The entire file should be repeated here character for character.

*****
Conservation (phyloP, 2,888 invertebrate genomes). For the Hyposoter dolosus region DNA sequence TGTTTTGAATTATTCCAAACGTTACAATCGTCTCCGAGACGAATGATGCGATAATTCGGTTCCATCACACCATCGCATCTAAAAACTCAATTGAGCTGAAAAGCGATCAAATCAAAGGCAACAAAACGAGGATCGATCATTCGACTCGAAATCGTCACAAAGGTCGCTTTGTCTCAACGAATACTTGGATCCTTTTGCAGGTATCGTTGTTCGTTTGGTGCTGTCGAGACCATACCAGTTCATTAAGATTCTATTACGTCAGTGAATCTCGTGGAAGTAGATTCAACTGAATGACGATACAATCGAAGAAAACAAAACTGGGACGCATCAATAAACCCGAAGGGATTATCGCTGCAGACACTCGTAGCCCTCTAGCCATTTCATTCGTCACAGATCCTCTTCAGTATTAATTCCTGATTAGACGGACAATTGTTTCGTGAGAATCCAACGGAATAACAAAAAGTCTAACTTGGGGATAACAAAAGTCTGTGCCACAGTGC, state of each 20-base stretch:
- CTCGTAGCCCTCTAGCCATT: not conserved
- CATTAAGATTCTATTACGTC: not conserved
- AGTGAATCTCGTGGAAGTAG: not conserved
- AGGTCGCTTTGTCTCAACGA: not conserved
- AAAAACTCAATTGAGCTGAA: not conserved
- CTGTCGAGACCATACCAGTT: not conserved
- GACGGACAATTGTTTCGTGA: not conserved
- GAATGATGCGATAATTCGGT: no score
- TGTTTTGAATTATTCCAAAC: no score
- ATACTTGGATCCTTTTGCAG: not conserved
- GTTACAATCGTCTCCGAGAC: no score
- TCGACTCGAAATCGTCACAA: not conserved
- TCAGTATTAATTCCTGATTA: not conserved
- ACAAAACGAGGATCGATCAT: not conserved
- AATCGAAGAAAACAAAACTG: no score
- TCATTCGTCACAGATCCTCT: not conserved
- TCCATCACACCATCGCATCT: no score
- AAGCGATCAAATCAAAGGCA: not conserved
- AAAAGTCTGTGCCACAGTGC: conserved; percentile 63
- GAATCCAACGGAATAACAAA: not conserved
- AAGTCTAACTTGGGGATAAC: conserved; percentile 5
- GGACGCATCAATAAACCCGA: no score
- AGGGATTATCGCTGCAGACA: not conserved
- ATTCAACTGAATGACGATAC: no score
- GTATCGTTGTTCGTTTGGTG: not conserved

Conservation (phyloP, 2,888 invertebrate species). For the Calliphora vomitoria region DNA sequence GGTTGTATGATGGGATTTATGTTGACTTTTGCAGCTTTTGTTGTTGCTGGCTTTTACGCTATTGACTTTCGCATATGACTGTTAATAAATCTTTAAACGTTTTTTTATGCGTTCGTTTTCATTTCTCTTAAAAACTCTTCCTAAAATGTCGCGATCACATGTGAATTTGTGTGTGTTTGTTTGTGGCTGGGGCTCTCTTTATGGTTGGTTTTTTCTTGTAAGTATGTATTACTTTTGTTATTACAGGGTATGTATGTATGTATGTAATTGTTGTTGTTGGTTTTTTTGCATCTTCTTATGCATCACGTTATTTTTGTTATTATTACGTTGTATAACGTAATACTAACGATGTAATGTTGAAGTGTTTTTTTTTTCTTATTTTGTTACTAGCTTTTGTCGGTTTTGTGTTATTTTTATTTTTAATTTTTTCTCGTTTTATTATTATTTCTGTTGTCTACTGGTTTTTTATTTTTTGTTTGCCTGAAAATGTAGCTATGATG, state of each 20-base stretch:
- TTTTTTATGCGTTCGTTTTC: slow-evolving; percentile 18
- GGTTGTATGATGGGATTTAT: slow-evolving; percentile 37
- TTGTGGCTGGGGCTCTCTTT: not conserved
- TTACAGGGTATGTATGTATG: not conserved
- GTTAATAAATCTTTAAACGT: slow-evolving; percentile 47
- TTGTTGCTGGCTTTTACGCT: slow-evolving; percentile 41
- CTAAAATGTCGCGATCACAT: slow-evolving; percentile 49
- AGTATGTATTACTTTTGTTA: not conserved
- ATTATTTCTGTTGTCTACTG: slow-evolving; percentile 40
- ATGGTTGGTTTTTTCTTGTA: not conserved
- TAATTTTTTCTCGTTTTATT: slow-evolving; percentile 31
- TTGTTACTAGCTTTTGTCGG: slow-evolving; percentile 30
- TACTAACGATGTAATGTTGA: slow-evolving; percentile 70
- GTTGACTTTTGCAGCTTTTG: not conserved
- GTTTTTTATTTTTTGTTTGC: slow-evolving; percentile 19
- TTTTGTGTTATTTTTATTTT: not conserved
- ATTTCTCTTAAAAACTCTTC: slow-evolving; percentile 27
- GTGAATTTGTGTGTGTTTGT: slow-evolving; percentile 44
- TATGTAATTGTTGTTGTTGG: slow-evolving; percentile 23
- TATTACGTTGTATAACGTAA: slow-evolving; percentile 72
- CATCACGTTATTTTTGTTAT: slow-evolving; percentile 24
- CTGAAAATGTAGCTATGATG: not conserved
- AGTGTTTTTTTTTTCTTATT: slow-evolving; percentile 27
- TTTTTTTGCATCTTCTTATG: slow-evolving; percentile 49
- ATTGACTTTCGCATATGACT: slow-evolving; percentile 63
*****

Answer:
Conservation (phyloP, 2,888 invertebrate genomes). For the Hyposoter dolosus region DNA sequence TGTTTTGAATTATTCCAAACGTTACAATCGTCTCCGAGACGAATGATGCGATAATTCGGTTCCATCACACCATCGCATCTAAAAACTCAATTGAGCTGAAAAGCGATCAAATCAAAGGCAACAAAACGAGGATCGATCATTCGACTCGAAATCGTCACAAAGGTCGCTTTGTCTCAACGAATACTTGGATCCTTTTGCAGGTATCGTTGTTCGTTTGGTGCTGTCGAGACCATACCAGTTCATTAAGATTCTATTACGTCAGTGAATCTCGTGGAAGTAGATTCAACTGAATGACGATACAATCGAAGAAAACAAAACTGGGACGCATCAATAAACCCGAAGGGATTATCGCTGCAGACACTCGTAGCCCTCTAGCCATTTCATTCGTCACAGATCCTCTTCAGTATTAATTCCTGATTAGACGGACAATTGTTTCGTGAGAATCCAACGGAATAACAAAAAGTCTAACTTGGGGATAACAAAAGTCTGTGCCACAGTGC, state of each 20-base stretch:
- CTCGTAGCCCTCTAGCCATT: not conserved
- CATTAAGATTCTATTACGTC: not conserved
- AGTGAATCTCGTGGAAGTAG: not conserved
- AGGTCGCTTTGTCTCAACGA: not conserved
- AAAAACTCAATTGAGCTGAA: not conserved
- CTGTCGAGACCATACCAGTT: not conserved
- GACGGACAATTGTTTCGTGA: not conserved
- GAATGATGCGATAATTCGGT: no score
- TGTTTTGAATTATTCCAAAC: no score
- ATACTTGGATCCTTTTGCAG: not conserved
- GTTACAATCGTCTCCGAGAC: no score
- TCGACTCGAAATCGTCACAA: not conserved
- TCAGTATTAATTCCTGATTA: not conserved
- ACAAAACGAGGATCGATCAT: not conserved
- AATCGAAGAAAACAAAACTG: no score
- TCATTCGTCACAGATCCTCT: not conserved
- TCCATCACACCATCGCATCT: no score
- AAGCGATCAAATCAAAGGCA: not conserved
- AAAAGTCTGTGCCACAGTGC: conserved; percentile 63
- GAATCCAACGGAATAACAAA: not conserved
- AAGTCTAACTTGGGGATAAC: conserved; percentile 5
- GGACGCATCAATAAACCCGA: no score
- AGGGATTATCGCTGCAGACA: not conserved
- ATTCAACTGAATGACGATAC: no score
- GTATCGTTGTTCGTTTGGTG: not conserved

Conservation (phyloP, 2,888 invertebrate species). For the Calliphora vomitoria region DNA sequence GGTTGTATGATGGGATTTATGTTGACTTTTGCAGCTTTTGTTGTTGCTGGCTTTTACGCTATTGACTTTCGCATATGACTGTTAATAAATCTTTAAACGTTTTTTTATGCGTTCGTTTTCATTTCTCTTAAAAACTCTTCCTAAAATGTCGCGATCACATGTGAATTTGTGTGTGTTTGTTTGTGGCTGGGGCTCTCTTTATGGTTGGTTTTTTCTTGTAAGTATGTATTACTTTTGTTATTACAGGGTATGTATGTATGTATGTAATTGTTGTTGTTGGTTTTTTTGCATCTTCTTATGCATCACGTTATTTTTGTTATTATTACGTTGTATAACGTAATACTAACGATGTAATGTTGAAGTGTTTTTTTTTTCTTATTTTGTTACTAGCTTTTGTCGGTTTTGTGTTATTTTTATTTTTAATTTTTTCTCGTTTTATTATTATTTCTGTTGTCTACTGGTTTTTTATTTTTTGTTTGCCTGAAAATGTAGCTATGATG, state of each 20-base stretch:
- TTTTTTATGCGTTCGTTTTC: slow-evolving; percentile 18
- GGTTGTATGATGGGATTTAT: slow-evolving; percentile 37
- TTGTGGCTGGGGCTCTCTTT: not conserved
- TTACAGGGTATGTATGTATG: not conserved
- GTTAATAAATCTTTAAACGT: slow-evolving; percentile 47
- TTGTTGCTGGCTTTTACGCT: slow-evolving; percentile 41
- CTAAAATGTCGCGATCACAT: slow-evolving; percentile 49
- AGTATGTATTACTTTTGTTA: not conserved
- ATTATTTCTGTTGTCTACTG: slow-evolving; percentile 40
- ATGGTTGGTTTTTTCTTGTA: not conserved
- TAATTTTTTCTCGTTTTATT: slow-evolving; percentile 31
- TTGTTACTAGCTTTTGTCGG: slow-evolving; percentile 30
- TACTAACGATGTAATGTTGA: slow-evolving; percentile 70
- GTTGACTTTTGCAGCTTTTG: not conserved
- GTTTTTTATTTTTTGTTTGC: slow-evolving; percentile 19
- TTTTGTGTTATTTTTATTTT: not conserved
- ATTTCTCTTAAAAACTCTTC: slow-evolving; percentile 27
- GTGAATTTGTGTGTGTTTGT: slow-evolving; percentile 44
- TATGTAATTGTTGTTGTTGG: slow-evolving; percentile 23
- TATTACGTTGTATAACGTAA: slow-evolving; percentile 72
- CATCACGTTATTTTTGTTAT: slow-evolving; percentile 24
- CTGAAAATGTAGCTATGATG: not conserved
- AGTGTTTTTTTTTTCTTATT: slow-evolving; percentile 27
- TTTTTTTGCATCTTCTTATG: slow-evolving; percentile 49
- ATTGACTTTCGCATATGACT: slow-evolving; percentile 63